Children’s Nursing at London South Bank University

Rose: I decided to become a children’s nurse
because working with children is fun and it’s exciting and its entertaining, but being a
children’s nurse is more than that; it’s about caring for them and helping them at their
most vulnerable moment. Fiona: The department of children’s nursing
here at LSBU is the largest department of children’s nursing in the country; there is
a large teaching team that includes expert practitioners and well experienced academics,
and also a research team that is well renowned with their work into children’s cancer care.
Rose: The teaching at London South Bank University was absolutely fantastic; we got specialists
from both inside the hospitals and specialists from outside the hospitals that come in and
tell us about the latest pieces of research and also their experiences, and how nursing
has evolved over the years. Andy: When Megan was ill I used to do talks
to the staff at Great Ormond Street about what we as parents want and expect from staff
looking after our children, and LSBU heard about me and asked me to come and do the same,
and I now teach the children’s nurses, cancer nurses what we expect and how we can work
together as a team to make our children better. Fiona: The students love their practice placements
and their evaluations are generally that that is the best bit of course that’s why they
are here; they tend to be people that learn through doing and it gives them every opportunity
to do that. Karen: So each member of academic staff are
allocated a clinical link area. We go out on a regular basis and support the students
and work with the mentors and the practice educators within the trust to ensure that
the students are well supported, and they’re central to the experience within London South
Bank. Jackie: As part of my role I link in with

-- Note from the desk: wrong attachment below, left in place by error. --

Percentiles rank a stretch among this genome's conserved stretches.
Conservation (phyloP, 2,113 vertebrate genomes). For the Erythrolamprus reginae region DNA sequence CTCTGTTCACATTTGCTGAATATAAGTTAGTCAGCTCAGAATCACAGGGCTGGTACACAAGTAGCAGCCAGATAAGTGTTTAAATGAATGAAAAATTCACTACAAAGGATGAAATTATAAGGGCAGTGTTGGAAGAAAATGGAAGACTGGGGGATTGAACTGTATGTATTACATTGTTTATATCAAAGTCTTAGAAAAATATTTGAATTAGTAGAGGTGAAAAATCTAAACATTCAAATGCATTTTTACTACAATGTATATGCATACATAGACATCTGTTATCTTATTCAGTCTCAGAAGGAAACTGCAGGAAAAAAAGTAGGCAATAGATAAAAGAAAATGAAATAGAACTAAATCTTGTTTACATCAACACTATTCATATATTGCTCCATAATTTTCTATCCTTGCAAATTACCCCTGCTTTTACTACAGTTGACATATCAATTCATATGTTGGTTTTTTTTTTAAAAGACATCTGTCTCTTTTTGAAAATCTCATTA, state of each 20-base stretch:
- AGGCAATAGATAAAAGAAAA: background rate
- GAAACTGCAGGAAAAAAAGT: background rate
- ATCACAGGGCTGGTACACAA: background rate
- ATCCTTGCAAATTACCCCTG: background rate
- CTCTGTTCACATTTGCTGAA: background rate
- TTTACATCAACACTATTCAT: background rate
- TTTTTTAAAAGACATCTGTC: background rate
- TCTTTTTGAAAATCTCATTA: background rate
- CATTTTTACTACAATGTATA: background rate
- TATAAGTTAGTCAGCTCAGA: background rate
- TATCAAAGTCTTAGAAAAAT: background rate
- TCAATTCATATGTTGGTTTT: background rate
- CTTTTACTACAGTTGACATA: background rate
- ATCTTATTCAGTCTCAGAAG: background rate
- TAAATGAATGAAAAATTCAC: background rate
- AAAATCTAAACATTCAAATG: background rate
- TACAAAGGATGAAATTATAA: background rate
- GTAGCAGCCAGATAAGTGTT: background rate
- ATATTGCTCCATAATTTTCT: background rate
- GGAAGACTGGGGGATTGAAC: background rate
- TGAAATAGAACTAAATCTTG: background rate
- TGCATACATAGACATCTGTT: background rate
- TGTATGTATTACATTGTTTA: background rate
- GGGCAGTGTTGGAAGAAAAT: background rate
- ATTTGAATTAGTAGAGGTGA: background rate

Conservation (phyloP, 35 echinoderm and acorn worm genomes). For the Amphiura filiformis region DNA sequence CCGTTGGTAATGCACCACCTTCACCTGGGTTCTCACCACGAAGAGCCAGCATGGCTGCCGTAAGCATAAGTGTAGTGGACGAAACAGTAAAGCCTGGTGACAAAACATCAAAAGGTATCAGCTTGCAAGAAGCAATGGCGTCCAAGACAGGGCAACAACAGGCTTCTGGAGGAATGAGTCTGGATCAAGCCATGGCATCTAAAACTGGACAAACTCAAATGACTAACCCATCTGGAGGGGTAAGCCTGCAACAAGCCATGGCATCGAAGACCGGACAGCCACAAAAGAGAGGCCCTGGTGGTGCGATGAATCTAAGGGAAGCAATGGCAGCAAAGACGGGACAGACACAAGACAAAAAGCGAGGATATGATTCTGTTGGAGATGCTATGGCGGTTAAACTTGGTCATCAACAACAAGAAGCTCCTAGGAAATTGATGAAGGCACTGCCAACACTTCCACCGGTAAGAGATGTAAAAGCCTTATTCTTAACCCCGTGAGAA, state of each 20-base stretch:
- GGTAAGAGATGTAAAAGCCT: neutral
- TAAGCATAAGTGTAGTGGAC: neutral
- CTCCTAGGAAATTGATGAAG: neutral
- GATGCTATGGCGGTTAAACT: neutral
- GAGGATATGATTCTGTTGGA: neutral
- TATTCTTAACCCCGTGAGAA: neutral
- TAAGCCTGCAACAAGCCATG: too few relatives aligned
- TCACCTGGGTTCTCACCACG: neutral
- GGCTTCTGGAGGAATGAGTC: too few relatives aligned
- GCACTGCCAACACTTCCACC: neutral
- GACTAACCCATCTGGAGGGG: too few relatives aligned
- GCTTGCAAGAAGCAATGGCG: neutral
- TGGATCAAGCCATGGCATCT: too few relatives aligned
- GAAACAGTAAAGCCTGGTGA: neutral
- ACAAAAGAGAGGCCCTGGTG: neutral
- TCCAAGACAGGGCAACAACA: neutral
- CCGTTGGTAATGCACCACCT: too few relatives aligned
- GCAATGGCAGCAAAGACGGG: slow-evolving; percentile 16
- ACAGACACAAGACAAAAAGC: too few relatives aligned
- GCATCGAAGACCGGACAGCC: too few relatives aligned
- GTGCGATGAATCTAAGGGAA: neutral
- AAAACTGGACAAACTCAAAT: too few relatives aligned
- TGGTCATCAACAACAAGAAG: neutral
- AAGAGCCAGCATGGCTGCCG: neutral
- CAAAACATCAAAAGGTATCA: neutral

London South Bank. So Not only do the link lecturers come out into the practice areas
to support students but I also come into the University itself, I was here this morning
teaching, and we cover any practical aspects, any employability aspects, we teach them about
interviewing and what the employer requires of them when they qualify, so they have a
good understanding at the end of their programme what I’m looking for as an employer. Megan: When I was two I think it was, I was
diagnosed with Leukaemia and I was taken up to Great Ormond Street and they’ve cared for
me from then on, like throughout the wards, and they’re are all really nice staff. Sally R: The relationship between Great Ormond
Street and LSBU is a close working relationship to make sure we provide the best possible
learning environment for the students that we have within our trust. Sally S: the students who come to Bart’s health
for their practice placement can expect a warm welcome and the support and encouragement
to develop their career. They’ll get lots of opportunities to practice all of those
basic nursing skills that you would expect to see on a nursing programme, but also other
skills such as communication skills and working with other agencies. Rose: The course that I studied at London
South Bank University really helped me begin my career as a nurse, I mean without it I
don’t think I would have got as far as I’ve got today. Fiona: An ideal candidate for children’s nursing
is someone that is committed to looking after children and their families; someone that
is kind and caring and compassionate and also intelligent and capable of undertaking the
graduate programme. Sally S: I would encourage students to undertake
a career in nursing because I think there are so many fantastic opportunities – so many
different pathways that you could follow and there really is something in it for everyone
and a real opportunity to make a difference to people’s lives. Rose: I’d definitely recommend London South
Bank University’s children’s nursing programme to other people because the support you get
is amazing, the facilities are state-of-the-art and I don’t think you can get any better.
I mean I had a fantastic time, the people, the diverse culture and just the environment
of London South Bank University and its location really stuck out and I’m really glad I studied
there. Fiona: Children’s nursing can be very demanding,
it can be sad, but it’s an absolute pleasure to be working with children and their families
and it is highly rewarding. Andy: I actually think the nurses in a hospital
are more important than the doctors. The doctors made our daughter better without doubt, and
we will always be grateful but it’s the nurses that made her what she is today. The care
that they showed and the love, they’re the ones that make the stay in the hospital what
it is very, very special.

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